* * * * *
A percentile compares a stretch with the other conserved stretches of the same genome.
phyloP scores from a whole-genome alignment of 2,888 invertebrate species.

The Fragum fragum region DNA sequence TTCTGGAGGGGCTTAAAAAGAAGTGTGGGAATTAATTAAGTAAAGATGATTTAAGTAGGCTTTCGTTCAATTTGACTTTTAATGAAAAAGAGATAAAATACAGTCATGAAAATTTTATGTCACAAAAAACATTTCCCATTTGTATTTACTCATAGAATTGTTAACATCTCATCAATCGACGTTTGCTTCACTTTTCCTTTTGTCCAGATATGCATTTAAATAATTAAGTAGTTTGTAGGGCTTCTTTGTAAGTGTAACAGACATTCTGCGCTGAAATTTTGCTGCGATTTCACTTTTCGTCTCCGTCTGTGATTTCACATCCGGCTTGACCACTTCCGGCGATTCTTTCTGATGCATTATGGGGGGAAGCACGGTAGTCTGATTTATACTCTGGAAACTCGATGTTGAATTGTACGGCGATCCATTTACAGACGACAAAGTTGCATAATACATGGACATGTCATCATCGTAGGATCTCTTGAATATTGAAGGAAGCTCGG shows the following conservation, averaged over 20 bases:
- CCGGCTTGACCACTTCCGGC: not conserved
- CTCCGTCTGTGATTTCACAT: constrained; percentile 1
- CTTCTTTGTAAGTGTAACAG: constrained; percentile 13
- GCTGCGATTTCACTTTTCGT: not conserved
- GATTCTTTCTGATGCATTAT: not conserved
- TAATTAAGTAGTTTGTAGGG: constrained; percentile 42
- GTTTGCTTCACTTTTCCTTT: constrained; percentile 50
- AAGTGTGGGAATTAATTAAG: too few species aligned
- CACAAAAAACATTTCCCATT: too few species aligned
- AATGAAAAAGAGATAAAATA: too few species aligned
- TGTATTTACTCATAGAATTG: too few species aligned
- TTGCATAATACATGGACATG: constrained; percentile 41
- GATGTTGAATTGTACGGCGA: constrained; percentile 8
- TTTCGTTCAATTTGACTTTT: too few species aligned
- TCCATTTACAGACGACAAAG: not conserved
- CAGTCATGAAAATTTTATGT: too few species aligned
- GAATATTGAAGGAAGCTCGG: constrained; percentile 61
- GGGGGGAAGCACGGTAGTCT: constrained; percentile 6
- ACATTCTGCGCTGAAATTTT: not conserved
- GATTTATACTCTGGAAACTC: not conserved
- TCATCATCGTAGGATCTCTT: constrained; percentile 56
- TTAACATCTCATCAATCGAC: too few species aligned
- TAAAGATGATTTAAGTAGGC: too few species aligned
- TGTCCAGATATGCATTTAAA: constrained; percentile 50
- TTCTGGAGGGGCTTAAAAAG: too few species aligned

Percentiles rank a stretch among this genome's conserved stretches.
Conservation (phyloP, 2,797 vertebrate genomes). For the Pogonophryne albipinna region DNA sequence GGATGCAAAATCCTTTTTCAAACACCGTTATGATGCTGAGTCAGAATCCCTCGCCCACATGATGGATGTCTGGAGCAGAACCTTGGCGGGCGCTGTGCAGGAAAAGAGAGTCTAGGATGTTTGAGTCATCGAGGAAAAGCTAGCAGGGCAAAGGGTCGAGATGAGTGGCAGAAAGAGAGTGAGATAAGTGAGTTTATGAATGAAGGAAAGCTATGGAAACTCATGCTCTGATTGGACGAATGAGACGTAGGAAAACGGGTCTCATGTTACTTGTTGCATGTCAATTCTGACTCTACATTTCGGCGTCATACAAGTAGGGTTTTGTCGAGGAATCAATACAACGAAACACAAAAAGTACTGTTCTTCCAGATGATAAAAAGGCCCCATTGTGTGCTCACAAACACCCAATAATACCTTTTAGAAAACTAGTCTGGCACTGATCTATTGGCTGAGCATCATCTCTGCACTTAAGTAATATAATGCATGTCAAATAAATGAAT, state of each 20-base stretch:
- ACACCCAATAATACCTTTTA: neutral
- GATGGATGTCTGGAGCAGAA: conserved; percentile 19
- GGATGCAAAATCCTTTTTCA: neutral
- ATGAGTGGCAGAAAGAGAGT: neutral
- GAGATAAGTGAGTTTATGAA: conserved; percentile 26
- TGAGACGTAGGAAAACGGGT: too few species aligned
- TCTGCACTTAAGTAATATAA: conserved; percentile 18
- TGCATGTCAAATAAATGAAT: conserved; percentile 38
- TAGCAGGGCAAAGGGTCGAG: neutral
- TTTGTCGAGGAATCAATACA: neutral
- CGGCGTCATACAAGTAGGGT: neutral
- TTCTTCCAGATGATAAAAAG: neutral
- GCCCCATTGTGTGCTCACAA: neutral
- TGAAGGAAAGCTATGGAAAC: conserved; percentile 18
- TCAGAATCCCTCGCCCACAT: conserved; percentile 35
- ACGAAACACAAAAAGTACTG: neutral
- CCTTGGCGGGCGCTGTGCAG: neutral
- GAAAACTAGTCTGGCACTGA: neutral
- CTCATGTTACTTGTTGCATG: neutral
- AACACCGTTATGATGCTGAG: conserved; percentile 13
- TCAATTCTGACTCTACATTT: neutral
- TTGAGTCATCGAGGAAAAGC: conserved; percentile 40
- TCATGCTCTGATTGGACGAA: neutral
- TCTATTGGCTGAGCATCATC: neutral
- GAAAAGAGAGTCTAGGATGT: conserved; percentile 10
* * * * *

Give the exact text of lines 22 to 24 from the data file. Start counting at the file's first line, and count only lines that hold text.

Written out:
- ACATTCTGCGCTGAAATTTT: not conserved
- GATTTATACTCTGGAAACTC: not conserved
- TCATCATCGTAGGATCTCTT: constrained; percentile 56